General Practice 2022

BERA exam: what é, what it is for and how é done

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BERA exam: what é, what it is for and how é done
BERA exam: what é, what it is for and how é done
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The BERA exam, also known as ABR or Brainstem Auditory Evoked Potential, is an exam that evaluates the entire auditory system, checking the presence of hearing loss, which can happen due to damage to the cochlea, the auditory nerve or in the brain stem.

Although it can be performed on adults, the BERA test is performed more frequently on children and babies, especially when there is a risk of hearing loss due to genetic conditions or when there is an altered result in the ear test, which is a test performed shortly after birth that assesses the newborn's hearing ability. Understand how the ear test is done and the results.

In addition, this test can also be ordered in children who have delayed language development, as this delay can be a sign of hearing problems. Learn how to identify if the baby does not hear well.

What is the exam for

The BERA exam is mainly indicated to evaluate the development and auditory response of children, premature newborns, autistic children or children with genetic alterations, such as Down Syndrome.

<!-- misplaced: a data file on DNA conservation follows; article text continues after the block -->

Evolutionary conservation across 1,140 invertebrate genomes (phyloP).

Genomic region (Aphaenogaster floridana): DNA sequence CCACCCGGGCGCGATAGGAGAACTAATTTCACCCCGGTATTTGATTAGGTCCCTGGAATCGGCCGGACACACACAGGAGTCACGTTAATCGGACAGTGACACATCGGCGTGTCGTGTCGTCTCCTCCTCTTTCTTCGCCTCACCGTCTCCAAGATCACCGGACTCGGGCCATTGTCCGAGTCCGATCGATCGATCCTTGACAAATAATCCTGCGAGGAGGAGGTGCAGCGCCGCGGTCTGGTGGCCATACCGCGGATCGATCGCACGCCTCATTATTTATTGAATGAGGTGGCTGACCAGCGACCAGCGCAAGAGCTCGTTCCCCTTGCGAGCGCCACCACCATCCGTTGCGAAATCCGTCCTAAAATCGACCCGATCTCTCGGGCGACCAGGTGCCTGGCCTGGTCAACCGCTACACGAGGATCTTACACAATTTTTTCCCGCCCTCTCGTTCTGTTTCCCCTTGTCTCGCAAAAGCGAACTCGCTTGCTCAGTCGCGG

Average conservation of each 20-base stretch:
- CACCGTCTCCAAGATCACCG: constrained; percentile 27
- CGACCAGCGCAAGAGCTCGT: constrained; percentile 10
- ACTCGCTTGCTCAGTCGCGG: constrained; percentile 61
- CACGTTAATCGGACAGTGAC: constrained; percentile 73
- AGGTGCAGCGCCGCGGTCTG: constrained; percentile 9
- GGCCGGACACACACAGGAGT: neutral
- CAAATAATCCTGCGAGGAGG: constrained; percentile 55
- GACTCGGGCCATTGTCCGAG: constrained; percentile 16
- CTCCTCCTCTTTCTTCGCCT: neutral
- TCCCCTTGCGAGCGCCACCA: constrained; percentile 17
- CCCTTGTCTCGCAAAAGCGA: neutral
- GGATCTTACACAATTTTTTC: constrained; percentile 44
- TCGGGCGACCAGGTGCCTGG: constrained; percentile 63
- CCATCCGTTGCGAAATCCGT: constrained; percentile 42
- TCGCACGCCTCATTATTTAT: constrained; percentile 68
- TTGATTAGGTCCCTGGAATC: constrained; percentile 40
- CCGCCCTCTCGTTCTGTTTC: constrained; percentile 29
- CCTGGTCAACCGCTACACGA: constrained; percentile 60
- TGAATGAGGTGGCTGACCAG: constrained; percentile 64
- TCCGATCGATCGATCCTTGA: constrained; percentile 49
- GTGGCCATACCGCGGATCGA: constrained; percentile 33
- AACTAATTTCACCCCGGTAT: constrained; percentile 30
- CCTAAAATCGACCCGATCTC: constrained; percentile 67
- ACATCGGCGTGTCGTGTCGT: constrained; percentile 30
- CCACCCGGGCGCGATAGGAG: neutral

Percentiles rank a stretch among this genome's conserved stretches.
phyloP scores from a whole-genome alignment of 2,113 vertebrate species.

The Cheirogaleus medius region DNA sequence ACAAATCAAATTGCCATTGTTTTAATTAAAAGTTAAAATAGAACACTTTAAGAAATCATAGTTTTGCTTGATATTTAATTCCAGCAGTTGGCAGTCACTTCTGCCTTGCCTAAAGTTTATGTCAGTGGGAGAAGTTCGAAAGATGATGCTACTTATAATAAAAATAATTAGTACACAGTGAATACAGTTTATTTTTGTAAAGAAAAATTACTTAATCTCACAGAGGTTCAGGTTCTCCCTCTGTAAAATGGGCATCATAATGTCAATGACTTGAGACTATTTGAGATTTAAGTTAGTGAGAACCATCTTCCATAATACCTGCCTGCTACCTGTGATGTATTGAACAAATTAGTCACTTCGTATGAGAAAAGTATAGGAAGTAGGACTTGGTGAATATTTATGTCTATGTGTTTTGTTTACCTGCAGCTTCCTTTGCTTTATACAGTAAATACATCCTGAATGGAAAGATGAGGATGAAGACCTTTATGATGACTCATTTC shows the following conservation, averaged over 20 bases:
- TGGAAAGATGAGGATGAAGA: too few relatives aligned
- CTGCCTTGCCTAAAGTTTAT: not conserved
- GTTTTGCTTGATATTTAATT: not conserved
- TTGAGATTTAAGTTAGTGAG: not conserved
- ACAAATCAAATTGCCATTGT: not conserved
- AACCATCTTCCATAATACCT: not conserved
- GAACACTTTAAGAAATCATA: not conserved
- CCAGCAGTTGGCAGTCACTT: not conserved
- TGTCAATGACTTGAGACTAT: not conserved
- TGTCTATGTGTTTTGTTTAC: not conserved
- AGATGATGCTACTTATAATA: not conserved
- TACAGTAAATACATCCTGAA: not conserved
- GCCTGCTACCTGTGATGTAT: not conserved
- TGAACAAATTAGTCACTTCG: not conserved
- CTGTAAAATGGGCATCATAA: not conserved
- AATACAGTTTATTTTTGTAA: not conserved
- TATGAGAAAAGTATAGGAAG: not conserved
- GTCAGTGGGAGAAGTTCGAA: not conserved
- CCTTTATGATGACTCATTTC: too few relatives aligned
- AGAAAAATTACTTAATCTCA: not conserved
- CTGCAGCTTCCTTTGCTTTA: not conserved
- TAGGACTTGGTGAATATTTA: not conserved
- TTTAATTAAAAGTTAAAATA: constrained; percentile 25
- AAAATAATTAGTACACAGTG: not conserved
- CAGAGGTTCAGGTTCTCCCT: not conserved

In addition, the test can also be done to diagnose hearing loss in adults, investigate the cause of tinnitus, detect the presence of tumors involving the auditory nerves, or to monitor hospitalized or comatose patients.

How the exam is done

The exam lasts between 30 and 40 minutes and is usually done while you sleep, as it is a very sensitive exam and, therefore, any movement can interfere with the exam result. If the child moves a lot during sleep, the doctor may advise sedating the child for the duration of the exam, to ensure that there is no movement and that the result is not altered.

The exam consists of placing electrodes behind the ear and on the forehead, in addition to a headset that is responsible for producing sounds that will activate the brainstem and auditory nerves, generating electricity spikes according to the intensity of the stimulus, which are captured by the electrode and interpreted by the physician from the sound waves recorded by the equipment.

The BERA exam does not require any special preparation and is a non-invasive procedure that does not cause any pain or discomfort.

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